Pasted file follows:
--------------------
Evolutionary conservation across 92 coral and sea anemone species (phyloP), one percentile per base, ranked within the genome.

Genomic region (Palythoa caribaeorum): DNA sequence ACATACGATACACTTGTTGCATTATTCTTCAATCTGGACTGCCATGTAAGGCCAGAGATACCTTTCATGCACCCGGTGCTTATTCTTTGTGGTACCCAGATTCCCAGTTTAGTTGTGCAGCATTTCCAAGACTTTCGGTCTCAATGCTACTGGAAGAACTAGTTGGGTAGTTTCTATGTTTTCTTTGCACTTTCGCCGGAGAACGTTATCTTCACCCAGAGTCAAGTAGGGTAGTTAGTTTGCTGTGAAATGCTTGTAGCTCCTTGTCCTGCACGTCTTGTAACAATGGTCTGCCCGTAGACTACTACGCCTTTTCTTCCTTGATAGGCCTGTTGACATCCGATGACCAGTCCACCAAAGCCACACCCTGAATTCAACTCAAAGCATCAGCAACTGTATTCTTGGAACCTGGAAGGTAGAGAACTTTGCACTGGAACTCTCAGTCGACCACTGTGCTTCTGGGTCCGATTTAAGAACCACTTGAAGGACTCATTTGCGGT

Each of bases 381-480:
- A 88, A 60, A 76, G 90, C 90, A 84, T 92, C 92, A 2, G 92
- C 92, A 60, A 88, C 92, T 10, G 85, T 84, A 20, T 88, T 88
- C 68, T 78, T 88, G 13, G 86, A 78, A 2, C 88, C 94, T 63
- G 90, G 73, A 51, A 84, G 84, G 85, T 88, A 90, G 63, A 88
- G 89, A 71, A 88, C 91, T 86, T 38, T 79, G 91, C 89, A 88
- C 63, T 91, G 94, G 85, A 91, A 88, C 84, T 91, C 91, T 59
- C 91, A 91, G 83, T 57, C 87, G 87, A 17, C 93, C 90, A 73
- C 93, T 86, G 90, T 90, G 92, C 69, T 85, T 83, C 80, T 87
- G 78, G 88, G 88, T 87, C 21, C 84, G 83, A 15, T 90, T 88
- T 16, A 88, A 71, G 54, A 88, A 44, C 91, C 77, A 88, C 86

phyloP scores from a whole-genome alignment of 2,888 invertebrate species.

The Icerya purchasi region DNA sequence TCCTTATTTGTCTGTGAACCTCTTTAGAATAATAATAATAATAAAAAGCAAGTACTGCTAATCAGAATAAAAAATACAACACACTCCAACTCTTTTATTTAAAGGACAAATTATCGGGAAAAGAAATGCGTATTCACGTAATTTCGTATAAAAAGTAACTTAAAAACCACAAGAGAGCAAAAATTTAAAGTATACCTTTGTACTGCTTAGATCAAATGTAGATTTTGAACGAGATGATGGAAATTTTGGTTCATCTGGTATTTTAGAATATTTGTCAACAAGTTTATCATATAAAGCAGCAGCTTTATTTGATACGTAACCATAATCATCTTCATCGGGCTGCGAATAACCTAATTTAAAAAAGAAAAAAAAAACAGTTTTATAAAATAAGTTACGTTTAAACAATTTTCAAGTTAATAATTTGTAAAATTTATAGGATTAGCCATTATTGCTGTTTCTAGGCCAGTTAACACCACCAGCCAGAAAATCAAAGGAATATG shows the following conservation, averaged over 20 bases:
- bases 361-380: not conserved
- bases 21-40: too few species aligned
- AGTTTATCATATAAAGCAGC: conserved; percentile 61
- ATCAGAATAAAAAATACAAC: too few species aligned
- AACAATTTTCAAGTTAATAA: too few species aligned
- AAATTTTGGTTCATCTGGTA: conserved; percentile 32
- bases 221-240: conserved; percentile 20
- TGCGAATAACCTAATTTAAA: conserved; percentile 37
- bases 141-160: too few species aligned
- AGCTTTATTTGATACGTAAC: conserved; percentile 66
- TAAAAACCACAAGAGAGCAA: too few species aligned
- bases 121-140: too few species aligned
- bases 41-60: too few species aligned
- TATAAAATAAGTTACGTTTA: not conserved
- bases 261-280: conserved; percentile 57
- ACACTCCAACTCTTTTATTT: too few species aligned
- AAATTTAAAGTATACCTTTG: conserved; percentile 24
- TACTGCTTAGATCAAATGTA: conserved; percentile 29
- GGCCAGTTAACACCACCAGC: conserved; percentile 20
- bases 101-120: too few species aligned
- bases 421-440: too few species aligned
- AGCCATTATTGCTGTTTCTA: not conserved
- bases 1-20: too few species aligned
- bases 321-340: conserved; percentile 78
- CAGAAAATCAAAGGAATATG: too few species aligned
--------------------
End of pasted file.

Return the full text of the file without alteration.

Evolutionary conservation across 92 coral and sea anemone species (phyloP), one percentile per base, ranked within the genome.

Genomic region (Palythoa caribaeorum): DNA sequence ACATACGATACACTTGTTGCATTATTCTTCAATCTGGACTGCCATGTAAGGCCAGAGATACCTTTCATGCACCCGGTGCTTATTCTTTGTGGTACCCAGATTCCCAGTTTAGTTGTGCAGCATTTCCAAGACTTTCGGTCTCAATGCTACTGGAAGAACTAGTTGGGTAGTTTCTATGTTTTCTTTGCACTTTCGCCGGAGAACGTTATCTTCACCCAGAGTCAAGTAGGGTAGTTAGTTTGCTGTGAAATGCTTGTAGCTCCTTGTCCTGCACGTCTTGTAACAATGGTCTGCCCGTAGACTACTACGCCTTTTCTTCCTTGATAGGCCTGTTGACATCCGATGACCAGTCCACCAAAGCCACACCCTGAATTCAACTCAAAGCATCAGCAACTGTATTCTTGGAACCTGGAAGGTAGAGAACTTTGCACTGGAACTCTCAGTCGACCACTGTGCTTCTGGGTCCGATTTAAGAACCACTTGAAGGACTCATTTGCGGT

Each of bases 381-480:
- A 88, A 60, A 76, G 90, C 90, A 84, T 92, C 92, A 2, G 92
- C 92, A 60, A 88, C 92, T 10, G 85, T 84, A 20, T 88, T 88
- C 68, T 78, T 88, G 13, G 86, A 78, A 2, C 88, C 94, T 63
- G 90, G 73, A 51, A 84, G 84, G 85, T 88, A 90, G 63, A 88
- G 89, A 71, A 88, C 91, T 86, T 38, T 79, G 91, C 89, A 88
- C 63, T 91, G 94, G 85, A 91, A 88, C 84, T 91, C 91, T 59
- C 91, A 91, G 83, T 57, C 87, G 87, A 17, C 93, C 90, A 73
- C 93, T 86, G 90, T 90, G 92, C 69, T 85, T 83, C 80, T 87
- G 78, G 88, G 88, T 87, C 21, C 84, G 83, A 15, T 90, T 88
- T 16, A 88, A 71, G 54, A 88, A 44, C 91, C 77, A 88, C 86

phyloP scores from a whole-genome alignment of 2,888 invertebrate species.

The Icerya purchasi region DNA sequence TCCTTATTTGTCTGTGAACCTCTTTAGAATAATAATAATAATAAAAAGCAAGTACTGCTAATCAGAATAAAAAATACAACACACTCCAACTCTTTTATTTAAAGGACAAATTATCGGGAAAAGAAATGCGTATTCACGTAATTTCGTATAAAAAGTAACTTAAAAACCACAAGAGAGCAAAAATTTAAAGTATACCTTTGTACTGCTTAGATCAAATGTAGATTTTGAACGAGATGATGGAAATTTTGGTTCATCTGGTATTTTAGAATATTTGTCAACAAGTTTATCATATAAAGCAGCAGCTTTATTTGATACGTAACCATAATCATCTTCATCGGGCTGCGAATAACCTAATTTAAAAAAGAAAAAAAAAACAGTTTTATAAAATAAGTTACGTTTAAACAATTTTCAAGTTAATAATTTGTAAAATTTATAGGATTAGCCATTATTGCTGTTTCTAGGCCAGTTAACACCACCAGCCAGAAAATCAAAGGAATATG shows the following conservation, averaged over 20 bases:
- bases 361-380: not conserved
- bases 21-40: too few species aligned
- AGTTTATCATATAAAGCAGC: conserved; percentile 61
- ATCAGAATAAAAAATACAAC: too few species aligned
- AACAATTTTCAAGTTAATAA: too few species aligned
- AAATTTTGGTTCATCTGGTA: conserved; percentile 32
- bases 221-240: conserved; percentile 20
- TGCGAATAACCTAATTTAAA: conserved; percentile 37
- bases 141-160: too few species aligned
- AGCTTTATTTGATACGTAAC: conserved; percentile 66
- TAAAAACCACAAGAGAGCAA: too few species aligned
- bases 121-140: too few species aligned
- bases 41-60: too few species aligned
- TATAAAATAAGTTACGTTTA: not conserved
- bases 261-280: conserved; percentile 57
- ACACTCCAACTCTTTTATTT: too few species aligned
- AAATTTAAAGTATACCTTTG: conserved; percentile 24
- TACTGCTTAGATCAAATGTA: conserved; percentile 29
- GGCCAGTTAACACCACCAGC: conserved; percentile 20
- bases 101-120: too few species aligned
- bases 421-440: too few species aligned
- AGCCATTATTGCTGTTTCTA: not conserved
- bases 1-20: too few species aligned
- bases 321-340: conserved; percentile 78
- CAGAAAATCAAAGGAATATG: too few species aligned